• Lower Back Pain – If your lower back is giving you trouble, it’s likely not getting the support it needs. While Strong’s office chairs are designed to provide ergonomic lumbar support, this may not be enough depending on your height and build. Having weak core muscles and crossing your legs while sitting can also lead to lower back strain.
  • Shoulder/Upper Back Pain – The trapezius and rhomboid muscles are the culprits here. Not having your monitor directly in front of you, positioning your keyboard too far away, and hunching your shoulders forward can cause pain and knots in between the shoulders and all along the upper portion of the body. Tight pectoral muscles are caused by and exacerbate the issue, too.

How to Relieve the Pain

There are a few quick fixes that you can use to relieve deskwork pain.

In the Graphics department, both Emily Johnson and Sheryl Jones are fans of self-myofascial release.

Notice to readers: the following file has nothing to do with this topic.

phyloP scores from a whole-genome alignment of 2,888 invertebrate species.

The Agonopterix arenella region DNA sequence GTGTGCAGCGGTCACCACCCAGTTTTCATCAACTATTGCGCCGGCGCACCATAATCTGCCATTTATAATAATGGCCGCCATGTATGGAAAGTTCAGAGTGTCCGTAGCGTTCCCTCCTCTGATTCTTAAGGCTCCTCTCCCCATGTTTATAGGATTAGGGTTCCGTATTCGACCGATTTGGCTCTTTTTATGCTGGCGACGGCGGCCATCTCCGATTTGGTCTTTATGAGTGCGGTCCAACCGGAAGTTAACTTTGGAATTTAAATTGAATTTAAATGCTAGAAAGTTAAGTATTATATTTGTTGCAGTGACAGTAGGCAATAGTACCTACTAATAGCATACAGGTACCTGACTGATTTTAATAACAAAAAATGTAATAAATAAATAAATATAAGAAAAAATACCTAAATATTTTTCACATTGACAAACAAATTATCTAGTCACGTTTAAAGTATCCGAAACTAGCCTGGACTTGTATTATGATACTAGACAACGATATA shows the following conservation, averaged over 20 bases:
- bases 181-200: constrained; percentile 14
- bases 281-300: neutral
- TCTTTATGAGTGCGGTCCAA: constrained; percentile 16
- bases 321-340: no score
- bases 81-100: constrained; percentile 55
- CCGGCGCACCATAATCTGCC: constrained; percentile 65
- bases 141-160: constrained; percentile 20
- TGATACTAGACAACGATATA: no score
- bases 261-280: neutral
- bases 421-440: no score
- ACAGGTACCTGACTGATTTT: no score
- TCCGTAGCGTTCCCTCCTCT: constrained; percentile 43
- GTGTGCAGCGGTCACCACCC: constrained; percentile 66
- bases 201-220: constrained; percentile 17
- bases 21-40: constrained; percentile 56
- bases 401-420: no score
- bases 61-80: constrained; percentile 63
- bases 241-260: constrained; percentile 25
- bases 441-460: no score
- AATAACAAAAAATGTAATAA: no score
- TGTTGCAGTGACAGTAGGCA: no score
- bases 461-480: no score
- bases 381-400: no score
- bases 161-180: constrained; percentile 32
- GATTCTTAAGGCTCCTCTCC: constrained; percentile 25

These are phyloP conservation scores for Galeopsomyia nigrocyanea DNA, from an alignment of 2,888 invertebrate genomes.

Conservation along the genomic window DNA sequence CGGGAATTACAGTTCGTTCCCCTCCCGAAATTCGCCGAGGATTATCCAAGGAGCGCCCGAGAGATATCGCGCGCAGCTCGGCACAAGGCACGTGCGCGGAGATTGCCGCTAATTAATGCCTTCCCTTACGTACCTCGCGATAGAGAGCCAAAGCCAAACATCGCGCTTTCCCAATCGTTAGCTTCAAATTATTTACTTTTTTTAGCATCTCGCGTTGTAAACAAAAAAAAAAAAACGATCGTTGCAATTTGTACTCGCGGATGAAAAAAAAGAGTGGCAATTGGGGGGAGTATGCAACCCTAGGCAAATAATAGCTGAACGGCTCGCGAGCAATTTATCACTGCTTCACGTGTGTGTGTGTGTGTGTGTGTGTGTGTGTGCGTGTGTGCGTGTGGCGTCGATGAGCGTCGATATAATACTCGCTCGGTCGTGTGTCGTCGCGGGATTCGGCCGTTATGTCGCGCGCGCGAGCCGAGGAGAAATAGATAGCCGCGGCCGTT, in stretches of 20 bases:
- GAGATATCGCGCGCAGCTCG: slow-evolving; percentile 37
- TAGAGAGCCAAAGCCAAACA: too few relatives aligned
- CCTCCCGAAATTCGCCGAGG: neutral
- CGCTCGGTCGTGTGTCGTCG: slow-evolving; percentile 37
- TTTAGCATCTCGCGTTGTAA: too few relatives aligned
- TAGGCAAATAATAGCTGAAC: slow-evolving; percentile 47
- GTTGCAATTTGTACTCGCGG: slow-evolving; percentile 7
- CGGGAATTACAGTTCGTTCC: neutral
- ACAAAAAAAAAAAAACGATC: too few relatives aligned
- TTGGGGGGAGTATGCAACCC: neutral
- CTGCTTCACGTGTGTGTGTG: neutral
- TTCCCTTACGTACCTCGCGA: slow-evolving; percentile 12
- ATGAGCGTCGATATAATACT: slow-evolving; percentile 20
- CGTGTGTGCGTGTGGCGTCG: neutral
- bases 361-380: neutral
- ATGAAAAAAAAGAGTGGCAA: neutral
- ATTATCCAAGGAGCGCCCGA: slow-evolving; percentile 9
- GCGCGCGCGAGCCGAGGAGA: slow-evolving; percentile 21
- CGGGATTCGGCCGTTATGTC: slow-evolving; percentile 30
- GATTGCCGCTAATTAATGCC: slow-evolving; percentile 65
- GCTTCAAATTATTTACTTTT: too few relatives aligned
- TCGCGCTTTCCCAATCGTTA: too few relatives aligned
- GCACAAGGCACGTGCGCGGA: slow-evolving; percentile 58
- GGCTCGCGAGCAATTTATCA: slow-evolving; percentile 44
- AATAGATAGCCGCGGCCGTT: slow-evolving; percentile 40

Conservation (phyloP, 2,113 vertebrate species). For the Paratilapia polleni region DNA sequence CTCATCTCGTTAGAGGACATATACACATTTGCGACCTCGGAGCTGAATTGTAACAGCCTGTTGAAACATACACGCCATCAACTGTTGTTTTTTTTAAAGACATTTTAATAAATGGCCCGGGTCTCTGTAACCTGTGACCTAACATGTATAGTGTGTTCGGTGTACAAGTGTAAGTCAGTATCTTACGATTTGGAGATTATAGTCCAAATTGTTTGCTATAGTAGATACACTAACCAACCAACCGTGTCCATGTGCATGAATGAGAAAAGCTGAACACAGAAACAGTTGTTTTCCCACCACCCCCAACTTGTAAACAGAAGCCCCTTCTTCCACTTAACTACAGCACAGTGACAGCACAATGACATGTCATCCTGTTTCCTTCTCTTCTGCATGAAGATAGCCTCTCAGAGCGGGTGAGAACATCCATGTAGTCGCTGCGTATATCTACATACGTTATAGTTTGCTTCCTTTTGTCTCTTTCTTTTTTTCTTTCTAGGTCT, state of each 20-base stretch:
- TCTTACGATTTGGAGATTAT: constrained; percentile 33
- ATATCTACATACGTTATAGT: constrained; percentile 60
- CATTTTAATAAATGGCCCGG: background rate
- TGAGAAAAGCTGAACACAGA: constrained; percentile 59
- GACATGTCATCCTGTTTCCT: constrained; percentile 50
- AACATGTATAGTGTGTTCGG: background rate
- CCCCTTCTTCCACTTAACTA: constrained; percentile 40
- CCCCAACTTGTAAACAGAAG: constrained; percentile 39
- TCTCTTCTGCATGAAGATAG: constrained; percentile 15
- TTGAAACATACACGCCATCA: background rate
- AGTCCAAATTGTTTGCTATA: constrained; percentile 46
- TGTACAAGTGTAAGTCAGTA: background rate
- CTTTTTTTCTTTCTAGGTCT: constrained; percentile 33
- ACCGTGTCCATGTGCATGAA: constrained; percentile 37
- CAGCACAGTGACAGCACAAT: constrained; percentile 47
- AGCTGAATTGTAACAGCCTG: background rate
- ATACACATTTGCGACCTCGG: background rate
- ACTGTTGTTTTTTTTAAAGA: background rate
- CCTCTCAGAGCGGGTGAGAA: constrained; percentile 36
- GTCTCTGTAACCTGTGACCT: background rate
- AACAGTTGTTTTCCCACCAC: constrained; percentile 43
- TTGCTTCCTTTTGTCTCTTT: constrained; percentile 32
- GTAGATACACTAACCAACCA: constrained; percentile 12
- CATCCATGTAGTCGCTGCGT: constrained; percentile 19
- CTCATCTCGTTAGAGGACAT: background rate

“I use a foam roller to work out tight muscles all down the back and front of my legs, side of my hips, and even my stomach and hip flexors,” Jones said.

Johnson mentioned using a tennis ball for a more concentrated form of self-massage, which is particularly useful for targeting pain and tightness between the shoulder blades. This is a technique also recommended by Strong’s monthly massage therapists. They recommend placing the ball in a long tube sock to make it easier to reach the back area. By placing the ball between your back and a wall, you can apply steady, targeted pressure to problem areas. The key to finding relief is to linger when you find a knot or trigger point, then breathe through the hold and try to relax into the ball. This will allow the ball to massage deeper into the muscle and relieve the tension that’s causing the pain.

Jones also does a lot of stretch work to help relieve and prevent her lower back pain. She recommends the Cat Pose from yoga, leg raises with resistance bands, and taking a brief stretch break once or twice a day to break up your sitting. Another way to relieve lower back pain without even leaving your desk is to gently rock your pelvis front-to-back a few times. This will loosen up tight back muscles and increase blood flow to the area.